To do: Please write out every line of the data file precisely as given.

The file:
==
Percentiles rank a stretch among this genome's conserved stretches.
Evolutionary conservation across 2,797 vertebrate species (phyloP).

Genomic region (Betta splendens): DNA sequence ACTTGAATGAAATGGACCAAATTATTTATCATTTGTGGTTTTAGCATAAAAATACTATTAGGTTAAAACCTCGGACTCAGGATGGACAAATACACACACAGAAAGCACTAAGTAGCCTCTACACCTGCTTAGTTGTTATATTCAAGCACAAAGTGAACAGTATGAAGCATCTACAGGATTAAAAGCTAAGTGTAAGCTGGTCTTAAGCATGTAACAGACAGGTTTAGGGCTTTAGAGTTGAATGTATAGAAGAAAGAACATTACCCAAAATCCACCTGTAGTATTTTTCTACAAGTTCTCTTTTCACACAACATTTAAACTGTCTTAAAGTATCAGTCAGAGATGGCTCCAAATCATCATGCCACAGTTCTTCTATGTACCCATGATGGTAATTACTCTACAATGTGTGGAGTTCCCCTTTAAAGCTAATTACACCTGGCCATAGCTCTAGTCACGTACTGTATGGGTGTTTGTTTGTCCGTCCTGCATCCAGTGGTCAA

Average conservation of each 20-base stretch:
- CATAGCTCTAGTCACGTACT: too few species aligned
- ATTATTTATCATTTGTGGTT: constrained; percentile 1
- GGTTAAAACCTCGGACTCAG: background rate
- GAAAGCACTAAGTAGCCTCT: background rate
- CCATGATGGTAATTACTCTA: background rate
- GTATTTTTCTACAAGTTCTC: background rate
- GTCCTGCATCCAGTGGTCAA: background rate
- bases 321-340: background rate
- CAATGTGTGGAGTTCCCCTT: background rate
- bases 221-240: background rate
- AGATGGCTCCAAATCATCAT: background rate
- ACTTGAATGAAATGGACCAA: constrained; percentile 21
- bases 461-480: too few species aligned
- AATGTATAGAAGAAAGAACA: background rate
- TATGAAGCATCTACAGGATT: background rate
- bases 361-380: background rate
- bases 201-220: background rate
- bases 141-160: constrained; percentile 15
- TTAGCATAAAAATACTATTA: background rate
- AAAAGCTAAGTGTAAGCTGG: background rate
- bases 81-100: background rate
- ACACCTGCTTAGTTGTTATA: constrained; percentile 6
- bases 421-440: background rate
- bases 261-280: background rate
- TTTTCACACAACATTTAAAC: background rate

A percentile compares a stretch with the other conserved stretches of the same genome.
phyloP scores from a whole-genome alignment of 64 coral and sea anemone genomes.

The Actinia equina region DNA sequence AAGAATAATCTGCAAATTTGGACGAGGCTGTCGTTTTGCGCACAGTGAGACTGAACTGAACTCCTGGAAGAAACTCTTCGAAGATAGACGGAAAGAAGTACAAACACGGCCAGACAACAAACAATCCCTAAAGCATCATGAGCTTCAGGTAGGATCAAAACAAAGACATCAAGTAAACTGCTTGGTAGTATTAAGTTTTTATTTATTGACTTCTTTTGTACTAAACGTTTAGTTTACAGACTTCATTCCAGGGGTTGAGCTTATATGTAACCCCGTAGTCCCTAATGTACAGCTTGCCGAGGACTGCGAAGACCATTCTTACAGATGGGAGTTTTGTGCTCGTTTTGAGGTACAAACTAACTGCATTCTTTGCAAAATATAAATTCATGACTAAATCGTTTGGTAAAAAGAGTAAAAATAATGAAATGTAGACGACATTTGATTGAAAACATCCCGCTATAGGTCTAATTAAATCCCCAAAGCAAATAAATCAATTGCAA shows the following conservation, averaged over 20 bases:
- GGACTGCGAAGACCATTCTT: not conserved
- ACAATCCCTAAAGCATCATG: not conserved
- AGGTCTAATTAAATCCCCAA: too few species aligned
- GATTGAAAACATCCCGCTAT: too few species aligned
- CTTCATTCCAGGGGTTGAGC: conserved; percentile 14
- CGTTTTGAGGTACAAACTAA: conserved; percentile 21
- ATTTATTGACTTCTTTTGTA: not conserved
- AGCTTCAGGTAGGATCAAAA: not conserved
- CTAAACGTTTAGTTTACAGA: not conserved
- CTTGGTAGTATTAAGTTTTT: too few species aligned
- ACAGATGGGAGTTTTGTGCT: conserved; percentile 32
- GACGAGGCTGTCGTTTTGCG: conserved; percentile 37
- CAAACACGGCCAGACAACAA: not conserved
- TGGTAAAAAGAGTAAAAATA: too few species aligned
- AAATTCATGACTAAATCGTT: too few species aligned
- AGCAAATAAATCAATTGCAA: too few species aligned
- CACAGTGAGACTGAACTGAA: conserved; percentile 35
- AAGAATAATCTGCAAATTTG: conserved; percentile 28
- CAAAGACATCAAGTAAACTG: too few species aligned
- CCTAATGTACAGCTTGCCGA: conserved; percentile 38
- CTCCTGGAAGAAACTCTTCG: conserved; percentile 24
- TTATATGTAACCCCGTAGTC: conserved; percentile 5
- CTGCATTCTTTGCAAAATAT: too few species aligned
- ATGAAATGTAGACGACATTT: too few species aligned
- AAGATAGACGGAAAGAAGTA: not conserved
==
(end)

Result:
Percentiles rank a stretch among this genome's conserved stretches.
Evolutionary conservation across 2,797 vertebrate species (phyloP).

Genomic region (Betta splendens): DNA sequence ACTTGAATGAAATGGACCAAATTATTTATCATTTGTGGTTTTAGCATAAAAATACTATTAGGTTAAAACCTCGGACTCAGGATGGACAAATACACACACAGAAAGCACTAAGTAGCCTCTACACCTGCTTAGTTGTTATATTCAAGCACAAAGTGAACAGTATGAAGCATCTACAGGATTAAAAGCTAAGTGTAAGCTGGTCTTAAGCATGTAACAGACAGGTTTAGGGCTTTAGAGTTGAATGTATAGAAGAAAGAACATTACCCAAAATCCACCTGTAGTATTTTTCTACAAGTTCTCTTTTCACACAACATTTAAACTGTCTTAAAGTATCAGTCAGAGATGGCTCCAAATCATCATGCCACAGTTCTTCTATGTACCCATGATGGTAATTACTCTACAATGTGTGGAGTTCCCCTTTAAAGCTAATTACACCTGGCCATAGCTCTAGTCACGTACTGTATGGGTGTTTGTTTGTCCGTCCTGCATCCAGTGGTCAA

Average conservation of each 20-base stretch:
- CATAGCTCTAGTCACGTACT: too few species aligned
- ATTATTTATCATTTGTGGTT: constrained; percentile 1
- GGTTAAAACCTCGGACTCAG: background rate
- GAAAGCACTAAGTAGCCTCT: background rate
- CCATGATGGTAATTACTCTA: background rate
- GTATTTTTCTACAAGTTCTC: background rate
- GTCCTGCATCCAGTGGTCAA: background rate
- bases 321-340: background rate
- CAATGTGTGGAGTTCCCCTT: background rate
- bases 221-240: background rate
- AGATGGCTCCAAATCATCAT: background rate
- ACTTGAATGAAATGGACCAA: constrained; percentile 21
- bases 461-480: too few species aligned
- AATGTATAGAAGAAAGAACA: background rate
- TATGAAGCATCTACAGGATT: background rate
- bases 361-380: background rate
- bases 201-220: background rate
- bases 141-160: constrained; percentile 15
- TTAGCATAAAAATACTATTA: background rate
- AAAAGCTAAGTGTAAGCTGG: background rate
- bases 81-100: background rate
- ACACCTGCTTAGTTGTTATA: constrained; percentile 6
- bases 421-440: background rate
- bases 261-280: background rate
- TTTTCACACAACATTTAAAC: background rate

A percentile compares a stretch with the other conserved stretches of the same genome.
phyloP scores from a whole-genome alignment of 64 coral and sea anemone genomes.

The Actinia equina region DNA sequence AAGAATAATCTGCAAATTTGGACGAGGCTGTCGTTTTGCGCACAGTGAGACTGAACTGAACTCCTGGAAGAAACTCTTCGAAGATAGACGGAAAGAAGTACAAACACGGCCAGACAACAAACAATCCCTAAAGCATCATGAGCTTCAGGTAGGATCAAAACAAAGACATCAAGTAAACTGCTTGGTAGTATTAAGTTTTTATTTATTGACTTCTTTTGTACTAAACGTTTAGTTTACAGACTTCATTCCAGGGGTTGAGCTTATATGTAACCCCGTAGTCCCTAATGTACAGCTTGCCGAGGACTGCGAAGACCATTCTTACAGATGGGAGTTTTGTGCTCGTTTTGAGGTACAAACTAACTGCATTCTTTGCAAAATATAAATTCATGACTAAATCGTTTGGTAAAAAGAGTAAAAATAATGAAATGTAGACGACATTTGATTGAAAACATCCCGCTATAGGTCTAATTAAATCCCCAAAGCAAATAAATCAATTGCAA shows the following conservation, averaged over 20 bases:
- GGACTGCGAAGACCATTCTT: not conserved
- ACAATCCCTAAAGCATCATG: not conserved
- AGGTCTAATTAAATCCCCAA: too few species aligned
- GATTGAAAACATCCCGCTAT: too few species aligned
- CTTCATTCCAGGGGTTGAGC: conserved; percentile 14
- CGTTTTGAGGTACAAACTAA: conserved; percentile 21
- ATTTATTGACTTCTTTTGTA: not conserved
- AGCTTCAGGTAGGATCAAAA: not conserved
- CTAAACGTTTAGTTTACAGA: not conserved
- CTTGGTAGTATTAAGTTTTT: too few species aligned
- ACAGATGGGAGTTTTGTGCT: conserved; percentile 32
- GACGAGGCTGTCGTTTTGCG: conserved; percentile 37
- CAAACACGGCCAGACAACAA: not conserved
- TGGTAAAAAGAGTAAAAATA: too few species aligned
- AAATTCATGACTAAATCGTT: too few species aligned
- AGCAAATAAATCAATTGCAA: too few species aligned
- CACAGTGAGACTGAACTGAA: conserved; percentile 35
- AAGAATAATCTGCAAATTTG: conserved; percentile 28
- CAAAGACATCAAGTAAACTG: too few species aligned
- CCTAATGTACAGCTTGCCGA: conserved; percentile 38
- CTCCTGGAAGAAACTCTTCG: conserved; percentile 24
- TTATATGTAACCCCGTAGTC: conserved; percentile 5
- CTGCATTCTTTGCAAAATAT: too few species aligned
- ATGAAATGTAGACGACATTT: too few species aligned
- AAGATAGACGGAAAGAAGTA: not conserved